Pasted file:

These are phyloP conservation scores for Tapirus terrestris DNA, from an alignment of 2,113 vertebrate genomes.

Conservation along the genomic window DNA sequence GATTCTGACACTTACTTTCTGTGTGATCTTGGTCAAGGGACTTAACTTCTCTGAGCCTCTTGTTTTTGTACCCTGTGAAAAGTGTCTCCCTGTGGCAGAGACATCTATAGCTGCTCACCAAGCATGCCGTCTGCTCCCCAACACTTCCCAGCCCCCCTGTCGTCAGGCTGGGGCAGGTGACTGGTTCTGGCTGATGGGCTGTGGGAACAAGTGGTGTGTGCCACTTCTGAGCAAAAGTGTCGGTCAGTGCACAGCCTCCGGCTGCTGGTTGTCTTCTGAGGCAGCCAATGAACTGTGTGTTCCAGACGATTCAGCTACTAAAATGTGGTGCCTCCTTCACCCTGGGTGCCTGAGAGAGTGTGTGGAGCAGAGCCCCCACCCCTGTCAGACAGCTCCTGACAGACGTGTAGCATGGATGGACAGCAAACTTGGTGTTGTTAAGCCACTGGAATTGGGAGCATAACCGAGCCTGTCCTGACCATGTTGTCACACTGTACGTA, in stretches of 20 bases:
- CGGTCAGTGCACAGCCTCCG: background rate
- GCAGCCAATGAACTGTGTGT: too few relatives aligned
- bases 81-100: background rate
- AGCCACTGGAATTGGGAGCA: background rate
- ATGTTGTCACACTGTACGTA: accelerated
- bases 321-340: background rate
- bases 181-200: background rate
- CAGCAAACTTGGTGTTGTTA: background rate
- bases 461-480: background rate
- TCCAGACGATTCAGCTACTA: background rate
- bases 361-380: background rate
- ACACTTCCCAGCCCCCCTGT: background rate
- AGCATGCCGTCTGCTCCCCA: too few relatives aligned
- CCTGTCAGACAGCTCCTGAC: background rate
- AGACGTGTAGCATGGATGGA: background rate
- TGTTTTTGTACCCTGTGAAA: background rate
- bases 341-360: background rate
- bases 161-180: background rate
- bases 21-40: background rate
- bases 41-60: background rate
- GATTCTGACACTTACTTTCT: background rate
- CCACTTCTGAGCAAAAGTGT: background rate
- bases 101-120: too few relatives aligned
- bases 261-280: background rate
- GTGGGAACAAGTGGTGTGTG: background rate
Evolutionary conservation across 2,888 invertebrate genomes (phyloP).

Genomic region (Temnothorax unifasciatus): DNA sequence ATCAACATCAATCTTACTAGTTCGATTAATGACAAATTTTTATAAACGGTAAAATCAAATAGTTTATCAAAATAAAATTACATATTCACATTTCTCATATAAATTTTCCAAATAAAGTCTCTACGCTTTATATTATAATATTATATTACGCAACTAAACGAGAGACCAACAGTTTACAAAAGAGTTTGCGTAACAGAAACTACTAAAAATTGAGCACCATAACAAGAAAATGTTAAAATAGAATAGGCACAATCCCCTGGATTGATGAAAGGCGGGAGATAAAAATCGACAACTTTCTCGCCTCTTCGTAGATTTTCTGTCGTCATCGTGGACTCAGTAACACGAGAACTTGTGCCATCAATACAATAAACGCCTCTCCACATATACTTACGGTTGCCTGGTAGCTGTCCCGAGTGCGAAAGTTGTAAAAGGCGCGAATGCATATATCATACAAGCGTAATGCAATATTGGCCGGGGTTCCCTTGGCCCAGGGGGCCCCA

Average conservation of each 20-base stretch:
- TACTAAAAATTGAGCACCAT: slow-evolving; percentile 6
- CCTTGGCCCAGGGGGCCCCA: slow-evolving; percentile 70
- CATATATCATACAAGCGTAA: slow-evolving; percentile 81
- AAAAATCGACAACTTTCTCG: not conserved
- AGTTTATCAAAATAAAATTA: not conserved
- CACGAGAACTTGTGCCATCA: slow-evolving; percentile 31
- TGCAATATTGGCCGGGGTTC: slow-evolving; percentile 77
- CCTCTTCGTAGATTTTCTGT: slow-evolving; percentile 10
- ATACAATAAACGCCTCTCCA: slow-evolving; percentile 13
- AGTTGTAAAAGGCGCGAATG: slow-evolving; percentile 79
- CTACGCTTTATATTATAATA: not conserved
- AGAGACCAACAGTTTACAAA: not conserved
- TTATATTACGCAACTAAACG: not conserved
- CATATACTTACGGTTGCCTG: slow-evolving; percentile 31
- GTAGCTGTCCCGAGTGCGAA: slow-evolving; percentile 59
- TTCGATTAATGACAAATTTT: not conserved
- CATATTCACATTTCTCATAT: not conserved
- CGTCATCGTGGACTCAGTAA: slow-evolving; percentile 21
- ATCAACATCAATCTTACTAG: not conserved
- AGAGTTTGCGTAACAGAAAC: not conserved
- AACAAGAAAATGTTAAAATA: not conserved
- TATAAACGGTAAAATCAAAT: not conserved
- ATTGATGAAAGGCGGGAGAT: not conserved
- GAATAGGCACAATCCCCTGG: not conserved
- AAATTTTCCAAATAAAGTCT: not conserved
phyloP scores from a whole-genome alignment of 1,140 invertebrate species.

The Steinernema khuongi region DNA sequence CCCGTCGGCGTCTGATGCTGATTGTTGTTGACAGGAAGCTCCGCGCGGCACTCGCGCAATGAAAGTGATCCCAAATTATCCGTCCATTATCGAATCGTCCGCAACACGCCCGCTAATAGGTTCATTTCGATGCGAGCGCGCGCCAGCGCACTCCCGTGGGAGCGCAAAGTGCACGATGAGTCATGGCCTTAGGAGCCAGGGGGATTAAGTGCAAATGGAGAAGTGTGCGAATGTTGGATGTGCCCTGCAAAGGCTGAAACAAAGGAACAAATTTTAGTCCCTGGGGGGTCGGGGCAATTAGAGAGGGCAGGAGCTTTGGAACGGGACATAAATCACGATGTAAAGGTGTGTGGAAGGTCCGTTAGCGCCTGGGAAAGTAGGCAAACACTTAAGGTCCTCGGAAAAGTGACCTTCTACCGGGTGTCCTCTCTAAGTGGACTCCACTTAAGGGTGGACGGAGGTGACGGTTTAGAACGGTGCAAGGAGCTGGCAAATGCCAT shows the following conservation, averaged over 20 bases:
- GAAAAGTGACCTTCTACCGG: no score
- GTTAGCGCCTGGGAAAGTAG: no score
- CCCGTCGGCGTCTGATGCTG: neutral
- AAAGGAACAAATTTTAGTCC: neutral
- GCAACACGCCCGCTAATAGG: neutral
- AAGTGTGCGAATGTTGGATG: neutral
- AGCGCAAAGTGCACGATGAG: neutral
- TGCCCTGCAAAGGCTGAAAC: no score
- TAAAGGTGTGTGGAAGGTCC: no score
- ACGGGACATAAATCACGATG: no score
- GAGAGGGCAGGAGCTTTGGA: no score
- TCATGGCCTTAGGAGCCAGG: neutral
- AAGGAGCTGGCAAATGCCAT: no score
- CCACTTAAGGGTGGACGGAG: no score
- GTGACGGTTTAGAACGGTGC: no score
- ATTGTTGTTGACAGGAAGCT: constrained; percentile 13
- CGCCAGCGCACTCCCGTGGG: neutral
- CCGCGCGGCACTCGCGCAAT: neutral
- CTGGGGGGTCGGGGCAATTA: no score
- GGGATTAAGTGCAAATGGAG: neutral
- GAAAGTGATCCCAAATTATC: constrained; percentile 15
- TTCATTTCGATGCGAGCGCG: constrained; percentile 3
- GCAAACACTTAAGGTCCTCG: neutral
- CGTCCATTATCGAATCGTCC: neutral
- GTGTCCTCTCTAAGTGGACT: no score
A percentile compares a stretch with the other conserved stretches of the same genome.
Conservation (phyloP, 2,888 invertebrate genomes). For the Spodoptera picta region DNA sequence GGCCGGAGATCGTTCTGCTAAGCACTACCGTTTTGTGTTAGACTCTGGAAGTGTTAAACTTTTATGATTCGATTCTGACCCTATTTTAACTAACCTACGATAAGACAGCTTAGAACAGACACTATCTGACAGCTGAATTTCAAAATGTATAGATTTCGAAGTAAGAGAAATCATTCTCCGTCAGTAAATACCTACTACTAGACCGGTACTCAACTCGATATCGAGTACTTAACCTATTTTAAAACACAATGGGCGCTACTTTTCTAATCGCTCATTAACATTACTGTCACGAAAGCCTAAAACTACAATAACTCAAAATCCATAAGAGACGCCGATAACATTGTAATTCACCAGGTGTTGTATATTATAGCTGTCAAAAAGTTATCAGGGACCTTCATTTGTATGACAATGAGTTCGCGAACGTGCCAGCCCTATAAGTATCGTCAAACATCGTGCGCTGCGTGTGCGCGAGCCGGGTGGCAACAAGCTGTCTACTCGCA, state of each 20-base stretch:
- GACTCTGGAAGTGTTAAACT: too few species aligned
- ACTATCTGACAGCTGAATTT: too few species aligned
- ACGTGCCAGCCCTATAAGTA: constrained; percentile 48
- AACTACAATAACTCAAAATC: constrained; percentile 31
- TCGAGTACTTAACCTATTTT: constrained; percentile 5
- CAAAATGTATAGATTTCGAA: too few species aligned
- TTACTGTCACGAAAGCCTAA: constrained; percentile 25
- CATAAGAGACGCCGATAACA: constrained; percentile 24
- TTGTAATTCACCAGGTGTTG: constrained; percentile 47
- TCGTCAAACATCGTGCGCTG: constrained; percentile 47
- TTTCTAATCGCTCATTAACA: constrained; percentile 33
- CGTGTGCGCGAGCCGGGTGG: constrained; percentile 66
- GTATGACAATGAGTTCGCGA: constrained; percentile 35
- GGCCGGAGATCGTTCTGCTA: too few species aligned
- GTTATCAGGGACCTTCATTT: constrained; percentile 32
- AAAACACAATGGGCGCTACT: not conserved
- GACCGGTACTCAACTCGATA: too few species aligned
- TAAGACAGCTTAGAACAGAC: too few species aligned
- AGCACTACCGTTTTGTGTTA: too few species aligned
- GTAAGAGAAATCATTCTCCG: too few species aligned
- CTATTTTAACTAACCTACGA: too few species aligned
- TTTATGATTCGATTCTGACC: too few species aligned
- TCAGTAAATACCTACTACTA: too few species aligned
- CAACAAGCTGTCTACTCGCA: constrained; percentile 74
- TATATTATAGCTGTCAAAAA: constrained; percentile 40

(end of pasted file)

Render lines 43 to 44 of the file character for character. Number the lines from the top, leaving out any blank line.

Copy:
- TTATATTACGCAACTAAACG: not conserved
- CATATACTTACGGTTGCCTG: slow-evolving; percentile 31